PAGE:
Two researchers at the University of California, Davis, are adapting their technology for amyloid-based, self-organizing protein scaffolds to combat coronavirus. They hope the technique could be used in diagnostic tests or for virus-neutralizing masks and other protective equipment.
Daniel Cox, professor of physics, and Michael Toney, professor of chemistry, are inventors of a patented technique for using beta amyloid proteins to grow tiny fibrils. The plaques and tangles in the brains of people with Alzheimer’s disease and related conditions are described as beta amyloid proteins. The researchers used antifreeze proteins with a similar structure to make their fibrils.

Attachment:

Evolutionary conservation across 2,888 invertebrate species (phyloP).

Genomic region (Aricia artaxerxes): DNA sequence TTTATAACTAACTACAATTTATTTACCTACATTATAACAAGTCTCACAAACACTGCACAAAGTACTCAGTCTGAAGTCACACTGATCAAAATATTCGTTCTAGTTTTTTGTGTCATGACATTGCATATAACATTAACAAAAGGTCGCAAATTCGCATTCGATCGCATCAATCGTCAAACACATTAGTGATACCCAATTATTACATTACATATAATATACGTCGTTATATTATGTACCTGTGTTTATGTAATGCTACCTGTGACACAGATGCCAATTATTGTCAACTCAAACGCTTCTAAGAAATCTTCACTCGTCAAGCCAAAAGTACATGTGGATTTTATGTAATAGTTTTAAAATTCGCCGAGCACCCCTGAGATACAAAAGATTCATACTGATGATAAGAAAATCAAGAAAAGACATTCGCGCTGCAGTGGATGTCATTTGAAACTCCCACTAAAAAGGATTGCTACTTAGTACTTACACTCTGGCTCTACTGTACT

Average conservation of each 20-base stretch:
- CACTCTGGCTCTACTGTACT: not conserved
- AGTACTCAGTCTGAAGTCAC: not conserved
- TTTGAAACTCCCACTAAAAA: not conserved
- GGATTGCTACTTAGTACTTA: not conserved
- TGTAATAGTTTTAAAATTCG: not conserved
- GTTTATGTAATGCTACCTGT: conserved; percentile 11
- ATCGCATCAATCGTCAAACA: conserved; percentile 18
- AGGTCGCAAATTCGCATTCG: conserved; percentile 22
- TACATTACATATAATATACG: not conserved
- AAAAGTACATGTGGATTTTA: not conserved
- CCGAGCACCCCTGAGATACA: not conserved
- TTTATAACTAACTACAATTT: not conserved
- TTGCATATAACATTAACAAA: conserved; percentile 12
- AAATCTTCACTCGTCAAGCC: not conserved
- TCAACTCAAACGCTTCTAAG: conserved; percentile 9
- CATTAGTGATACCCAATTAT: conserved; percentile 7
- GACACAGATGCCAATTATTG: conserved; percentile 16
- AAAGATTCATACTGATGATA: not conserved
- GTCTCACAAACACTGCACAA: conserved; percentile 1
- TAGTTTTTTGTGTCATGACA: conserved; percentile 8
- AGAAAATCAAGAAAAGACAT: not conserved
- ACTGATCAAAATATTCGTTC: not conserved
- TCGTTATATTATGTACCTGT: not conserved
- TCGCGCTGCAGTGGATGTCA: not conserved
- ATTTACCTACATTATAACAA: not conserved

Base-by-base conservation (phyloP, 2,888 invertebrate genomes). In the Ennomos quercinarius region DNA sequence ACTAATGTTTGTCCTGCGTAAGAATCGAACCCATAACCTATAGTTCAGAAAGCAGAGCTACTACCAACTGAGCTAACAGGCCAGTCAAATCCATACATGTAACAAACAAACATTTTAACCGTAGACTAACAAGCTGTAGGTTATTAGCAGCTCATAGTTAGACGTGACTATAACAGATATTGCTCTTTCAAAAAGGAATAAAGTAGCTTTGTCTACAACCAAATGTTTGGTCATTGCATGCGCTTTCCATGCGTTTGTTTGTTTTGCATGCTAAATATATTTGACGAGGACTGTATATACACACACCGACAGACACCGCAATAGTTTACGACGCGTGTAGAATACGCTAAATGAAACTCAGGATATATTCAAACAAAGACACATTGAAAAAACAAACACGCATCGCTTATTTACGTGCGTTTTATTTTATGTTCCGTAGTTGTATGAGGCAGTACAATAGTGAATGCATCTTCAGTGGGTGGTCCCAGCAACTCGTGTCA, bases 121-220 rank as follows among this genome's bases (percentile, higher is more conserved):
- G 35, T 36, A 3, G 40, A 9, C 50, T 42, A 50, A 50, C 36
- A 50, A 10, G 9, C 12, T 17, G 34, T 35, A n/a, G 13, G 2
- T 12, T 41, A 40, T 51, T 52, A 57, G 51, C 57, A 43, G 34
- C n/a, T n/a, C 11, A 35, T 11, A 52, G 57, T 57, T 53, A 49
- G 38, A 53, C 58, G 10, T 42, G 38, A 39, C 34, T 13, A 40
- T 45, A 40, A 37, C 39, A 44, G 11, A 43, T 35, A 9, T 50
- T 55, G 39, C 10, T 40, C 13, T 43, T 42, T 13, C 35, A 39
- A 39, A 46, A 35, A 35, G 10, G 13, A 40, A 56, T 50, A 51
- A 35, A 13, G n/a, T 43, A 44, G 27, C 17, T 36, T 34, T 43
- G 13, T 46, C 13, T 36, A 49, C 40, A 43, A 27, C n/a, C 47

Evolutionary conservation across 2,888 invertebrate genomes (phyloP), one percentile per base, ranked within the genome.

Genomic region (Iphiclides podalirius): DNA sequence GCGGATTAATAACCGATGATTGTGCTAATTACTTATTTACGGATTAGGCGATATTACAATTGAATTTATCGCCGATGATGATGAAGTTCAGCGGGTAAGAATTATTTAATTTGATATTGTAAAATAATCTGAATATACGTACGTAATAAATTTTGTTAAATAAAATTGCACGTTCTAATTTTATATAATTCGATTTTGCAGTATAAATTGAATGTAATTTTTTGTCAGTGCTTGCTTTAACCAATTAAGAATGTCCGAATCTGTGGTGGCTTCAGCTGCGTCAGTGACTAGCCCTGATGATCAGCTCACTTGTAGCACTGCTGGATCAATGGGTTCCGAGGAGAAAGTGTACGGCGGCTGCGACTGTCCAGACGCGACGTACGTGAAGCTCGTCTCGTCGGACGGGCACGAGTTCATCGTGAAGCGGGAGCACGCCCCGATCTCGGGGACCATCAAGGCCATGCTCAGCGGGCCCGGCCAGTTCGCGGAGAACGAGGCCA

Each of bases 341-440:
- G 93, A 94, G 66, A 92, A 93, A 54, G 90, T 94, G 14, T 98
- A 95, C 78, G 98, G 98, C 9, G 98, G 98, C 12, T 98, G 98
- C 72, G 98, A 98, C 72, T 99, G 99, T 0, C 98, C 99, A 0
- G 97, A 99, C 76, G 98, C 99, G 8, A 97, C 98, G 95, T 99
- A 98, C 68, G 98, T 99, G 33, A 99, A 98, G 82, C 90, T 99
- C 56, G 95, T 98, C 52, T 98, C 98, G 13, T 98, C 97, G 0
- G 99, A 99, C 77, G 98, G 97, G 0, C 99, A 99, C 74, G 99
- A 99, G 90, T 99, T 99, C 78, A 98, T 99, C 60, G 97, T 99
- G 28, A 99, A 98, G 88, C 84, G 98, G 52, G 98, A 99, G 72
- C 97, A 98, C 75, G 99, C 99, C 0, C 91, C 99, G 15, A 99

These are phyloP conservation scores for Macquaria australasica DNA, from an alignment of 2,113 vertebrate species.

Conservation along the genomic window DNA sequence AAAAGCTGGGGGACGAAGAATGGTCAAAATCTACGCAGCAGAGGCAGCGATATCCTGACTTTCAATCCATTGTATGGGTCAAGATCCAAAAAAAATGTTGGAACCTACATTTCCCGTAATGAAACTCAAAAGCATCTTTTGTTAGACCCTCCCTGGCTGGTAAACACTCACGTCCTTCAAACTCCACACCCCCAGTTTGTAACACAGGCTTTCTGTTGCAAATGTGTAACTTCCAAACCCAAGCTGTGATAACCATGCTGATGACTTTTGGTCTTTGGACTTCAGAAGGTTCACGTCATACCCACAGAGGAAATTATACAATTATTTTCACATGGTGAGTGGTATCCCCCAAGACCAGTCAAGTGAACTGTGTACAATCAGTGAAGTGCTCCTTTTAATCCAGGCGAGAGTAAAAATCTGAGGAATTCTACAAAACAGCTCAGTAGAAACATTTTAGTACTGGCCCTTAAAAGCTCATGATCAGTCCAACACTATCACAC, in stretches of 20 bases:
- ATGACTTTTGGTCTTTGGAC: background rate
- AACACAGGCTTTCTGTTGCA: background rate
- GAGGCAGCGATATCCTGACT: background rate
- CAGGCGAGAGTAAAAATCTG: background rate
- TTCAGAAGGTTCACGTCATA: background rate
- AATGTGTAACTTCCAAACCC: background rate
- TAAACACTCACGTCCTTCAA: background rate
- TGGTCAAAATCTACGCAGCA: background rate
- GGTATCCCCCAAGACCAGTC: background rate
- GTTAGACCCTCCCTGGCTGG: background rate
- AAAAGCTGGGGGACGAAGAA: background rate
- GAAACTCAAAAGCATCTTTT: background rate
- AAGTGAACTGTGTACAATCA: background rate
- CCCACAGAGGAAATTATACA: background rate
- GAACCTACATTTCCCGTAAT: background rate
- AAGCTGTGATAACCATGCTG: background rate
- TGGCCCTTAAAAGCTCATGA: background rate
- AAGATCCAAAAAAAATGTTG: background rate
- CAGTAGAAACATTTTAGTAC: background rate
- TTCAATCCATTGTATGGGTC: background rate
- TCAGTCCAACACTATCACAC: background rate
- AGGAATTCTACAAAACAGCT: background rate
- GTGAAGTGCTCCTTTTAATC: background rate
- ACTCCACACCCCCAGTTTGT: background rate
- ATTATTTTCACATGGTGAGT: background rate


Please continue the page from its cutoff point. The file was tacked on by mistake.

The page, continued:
The artificial fibrils act like scaffolds and can be engineered to create new materials with specific functions. Cox and Toney developed the technology for applications such as nanowires and biomaterials. Now their goal is to capture the SARS-CoV-2 virus that causes COVID-19.
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